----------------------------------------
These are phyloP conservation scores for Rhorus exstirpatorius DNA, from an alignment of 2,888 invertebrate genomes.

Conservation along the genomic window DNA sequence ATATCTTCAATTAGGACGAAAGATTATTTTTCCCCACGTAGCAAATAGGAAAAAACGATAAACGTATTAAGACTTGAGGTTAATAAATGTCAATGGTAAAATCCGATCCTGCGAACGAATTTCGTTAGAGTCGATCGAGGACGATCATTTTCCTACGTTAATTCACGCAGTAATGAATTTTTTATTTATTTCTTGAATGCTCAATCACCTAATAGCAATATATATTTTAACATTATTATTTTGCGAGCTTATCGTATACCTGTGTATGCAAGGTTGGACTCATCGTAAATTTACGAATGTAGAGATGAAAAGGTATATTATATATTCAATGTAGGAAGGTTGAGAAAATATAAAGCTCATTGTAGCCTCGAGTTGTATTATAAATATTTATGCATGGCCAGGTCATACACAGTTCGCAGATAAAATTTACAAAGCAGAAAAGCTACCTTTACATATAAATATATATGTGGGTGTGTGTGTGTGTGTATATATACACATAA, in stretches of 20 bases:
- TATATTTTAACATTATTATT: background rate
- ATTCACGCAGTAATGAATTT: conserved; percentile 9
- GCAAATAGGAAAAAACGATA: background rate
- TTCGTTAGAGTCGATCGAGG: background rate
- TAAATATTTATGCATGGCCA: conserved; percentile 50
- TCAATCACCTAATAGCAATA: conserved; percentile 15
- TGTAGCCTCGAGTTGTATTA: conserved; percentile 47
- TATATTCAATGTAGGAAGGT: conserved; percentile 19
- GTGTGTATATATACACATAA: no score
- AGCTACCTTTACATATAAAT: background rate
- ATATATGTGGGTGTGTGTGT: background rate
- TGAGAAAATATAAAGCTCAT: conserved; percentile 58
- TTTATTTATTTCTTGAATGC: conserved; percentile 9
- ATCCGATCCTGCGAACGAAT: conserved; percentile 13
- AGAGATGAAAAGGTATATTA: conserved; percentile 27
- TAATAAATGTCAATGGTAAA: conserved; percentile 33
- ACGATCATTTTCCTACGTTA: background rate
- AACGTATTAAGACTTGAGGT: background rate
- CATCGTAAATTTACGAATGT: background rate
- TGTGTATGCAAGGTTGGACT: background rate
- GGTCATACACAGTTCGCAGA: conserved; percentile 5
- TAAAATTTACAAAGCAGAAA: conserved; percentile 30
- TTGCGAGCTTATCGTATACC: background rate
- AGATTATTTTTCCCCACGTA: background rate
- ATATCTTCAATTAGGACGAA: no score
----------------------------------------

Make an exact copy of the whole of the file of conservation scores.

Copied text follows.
These are phyloP conservation scores for Rhorus exstirpatorius DNA, from an alignment of 2,888 invertebrate genomes.

Conservation along the genomic window DNA sequence ATATCTTCAATTAGGACGAAAGATTATTTTTCCCCACGTAGCAAATAGGAAAAAACGATAAACGTATTAAGACTTGAGGTTAATAAATGTCAATGGTAAAATCCGATCCTGCGAACGAATTTCGTTAGAGTCGATCGAGGACGATCATTTTCCTACGTTAATTCACGCAGTAATGAATTTTTTATTTATTTCTTGAATGCTCAATCACCTAATAGCAATATATATTTTAACATTATTATTTTGCGAGCTTATCGTATACCTGTGTATGCAAGGTTGGACTCATCGTAAATTTACGAATGTAGAGATGAAAAGGTATATTATATATTCAATGTAGGAAGGTTGAGAAAATATAAAGCTCATTGTAGCCTCGAGTTGTATTATAAATATTTATGCATGGCCAGGTCATACACAGTTCGCAGATAAAATTTACAAAGCAGAAAAGCTACCTTTACATATAAATATATATGTGGGTGTGTGTGTGTGTGTATATATACACATAA, in stretches of 20 bases:
- TATATTTTAACATTATTATT: background rate
- ATTCACGCAGTAATGAATTT: conserved; percentile 9
- GCAAATAGGAAAAAACGATA: background rate
- TTCGTTAGAGTCGATCGAGG: background rate
- TAAATATTTATGCATGGCCA: conserved; percentile 50
- TCAATCACCTAATAGCAATA: conserved; percentile 15
- TGTAGCCTCGAGTTGTATTA: conserved; percentile 47
- TATATTCAATGTAGGAAGGT: conserved; percentile 19
- GTGTGTATATATACACATAA: no score
- AGCTACCTTTACATATAAAT: background rate
- ATATATGTGGGTGTGTGTGT: background rate
- TGAGAAAATATAAAGCTCAT: conserved; percentile 58
- TTTATTTATTTCTTGAATGC: conserved; percentile 9
- ATCCGATCCTGCGAACGAAT: conserved; percentile 13
- AGAGATGAAAAGGTATATTA: conserved; percentile 27
- TAATAAATGTCAATGGTAAA: conserved; percentile 33
- ACGATCATTTTCCTACGTTA: background rate
- AACGTATTAAGACTTGAGGT: background rate
- CATCGTAAATTTACGAATGT: background rate
- TGTGTATGCAAGGTTGGACT: background rate
- GGTCATACACAGTTCGCAGA: conserved; percentile 5
- TAAAATTTACAAAGCAGAAA: conserved; percentile 30
- TTGCGAGCTTATCGTATACC: background rate
- AGATTATTTTTCCCCACGTA: background rate
- ATATCTTCAATTAGGACGAA: no score